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Choosing the best stuffy nose medicine typically involves deciding what form the medicine will take, what other symptoms to treat, and how much to pay. Stuffy nose medicines come in various forms, such as tablet, nasal spray, and liquid. Often, this type of medicine is designed to treat cough, sore throat, and sinus headaches in addition to a runny or stuffy nose, so narrowing down the choices may involve picking which, if any, other symptoms should be treated. In addition, the final decision may be influenced by your shopping budget because medicine for nasal congestion can vary significantly in price. Lastly, do not forget to read online reviews to learn about other consumers' positive and negative reactions to the medications.
The form of stuffy nose medicine is important to some people, often because they find one form easier to take than another. Tablets or pills are common forms of over-the-counter nasal congestion medications, frequently designed to be easy to swallow. Nasal sprays are typically sprayed into the nose and inhaled, but should not be used for more than a few days due to their capability of worsening congestion. Lastly, liquid stuffy nose medicine often comes with a measuring cup to pour into and drink from. All of these forms have their advantages and disadvantages, and the best form differs from person to person.
If you wish to treat a stuffy nose and nothing else, there is likely no reason to purchase a medicine with multiple active ingredients that target various other conditions. In fact, doing this might cost more than buying a medicine that targets just one symptom or only common symptoms of a cold. It may also increase your risk of experiencing side effects because the medicine contains additional drugs. Read the labels and try to avoid a stuffy nose medicine that claims to temporarily relieve almost every cold or sinus symptom a person could possibly experience.
Medication prices tend to vary wildly, but a consumer can usually find some consistency in the pricing of stuffy nose medicine. For example, generic brands are normally cheaper than well-known, heavily advertised brands and often include the very same active ingredients in the same doses. Read the ingredients, typically located on the back of the bottle or box, to confirm this and choose the cheaper of the two if you are on a budget. Otherwise, there is generally nothing wrong with sticking with a favorite well-trusted brand.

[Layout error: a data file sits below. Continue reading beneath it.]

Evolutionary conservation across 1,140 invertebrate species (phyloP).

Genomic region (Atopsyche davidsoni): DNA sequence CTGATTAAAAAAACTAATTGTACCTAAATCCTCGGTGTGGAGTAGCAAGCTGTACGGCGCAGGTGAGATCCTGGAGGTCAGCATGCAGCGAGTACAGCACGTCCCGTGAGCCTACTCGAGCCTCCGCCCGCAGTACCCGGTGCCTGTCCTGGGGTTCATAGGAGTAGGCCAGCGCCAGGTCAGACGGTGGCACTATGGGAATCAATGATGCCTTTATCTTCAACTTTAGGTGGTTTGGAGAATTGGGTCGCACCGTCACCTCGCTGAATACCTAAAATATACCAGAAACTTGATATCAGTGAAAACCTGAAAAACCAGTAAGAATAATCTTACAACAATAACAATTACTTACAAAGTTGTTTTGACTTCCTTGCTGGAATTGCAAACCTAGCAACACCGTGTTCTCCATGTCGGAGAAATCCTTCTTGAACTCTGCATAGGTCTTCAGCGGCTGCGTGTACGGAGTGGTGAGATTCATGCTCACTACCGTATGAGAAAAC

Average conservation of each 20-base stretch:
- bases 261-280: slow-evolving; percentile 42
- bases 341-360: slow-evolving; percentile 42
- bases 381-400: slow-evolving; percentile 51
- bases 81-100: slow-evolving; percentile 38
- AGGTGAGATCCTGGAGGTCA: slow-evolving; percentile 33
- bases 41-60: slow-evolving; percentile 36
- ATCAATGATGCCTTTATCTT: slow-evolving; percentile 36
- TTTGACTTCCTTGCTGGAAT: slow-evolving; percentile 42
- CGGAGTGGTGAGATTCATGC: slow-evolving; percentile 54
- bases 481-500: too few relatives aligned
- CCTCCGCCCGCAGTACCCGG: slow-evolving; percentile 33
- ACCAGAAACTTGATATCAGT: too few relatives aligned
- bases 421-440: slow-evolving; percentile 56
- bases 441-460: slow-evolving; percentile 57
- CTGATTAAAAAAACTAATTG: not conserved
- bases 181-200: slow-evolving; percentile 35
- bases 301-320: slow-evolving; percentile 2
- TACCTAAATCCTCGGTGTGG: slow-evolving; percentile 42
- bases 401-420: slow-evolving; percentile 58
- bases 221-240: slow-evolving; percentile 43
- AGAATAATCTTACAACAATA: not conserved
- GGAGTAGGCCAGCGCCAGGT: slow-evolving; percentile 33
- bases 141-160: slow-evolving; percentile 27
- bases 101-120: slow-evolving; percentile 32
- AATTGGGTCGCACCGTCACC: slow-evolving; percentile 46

@dfoster85 - I've heard that about babies and cold medicine. My pediatrician will recommend baby Benadryl sometimes for congested toddlers, but I know it's not the standard advice. (Actually, you have to get children's Benadryl and the pediatrician tells you how much to give because the bottle says it's for, I think, ages four and up.)
Benadryl, of course, makes you sleepy, like all the old antihistamines, so that's another consideration in choosing a cold medicine. For myself, I like to get one of the new non-drowsy antihistamines like Claritin, with a decongestant in it. But to get pseudophedrine, which is probably the most effective OTC decongestant, you have to ask at the pharmacy counter. People use it in their meth labs, so it's pretty tightly regulated.
When I asked my pediatrician what medicine to use for my toddler's stuffy nose, he said no medicine at all! Apparently cold medicines are no longer considered safe or even effective for young children.
Fortunately, he did have other suggestions. He said that a humidifier was good; so is hanging out in the bathroom while someone is showering (for the steam). Saline nose drops help soften the congestion so that you can suck it out with one of those bulb aspirators.
With a younger baby, a crib wedge can be helpful, but he said those are dicey with toddlers because they put baby closer to the top of the crib and thus make it easier to climb out.
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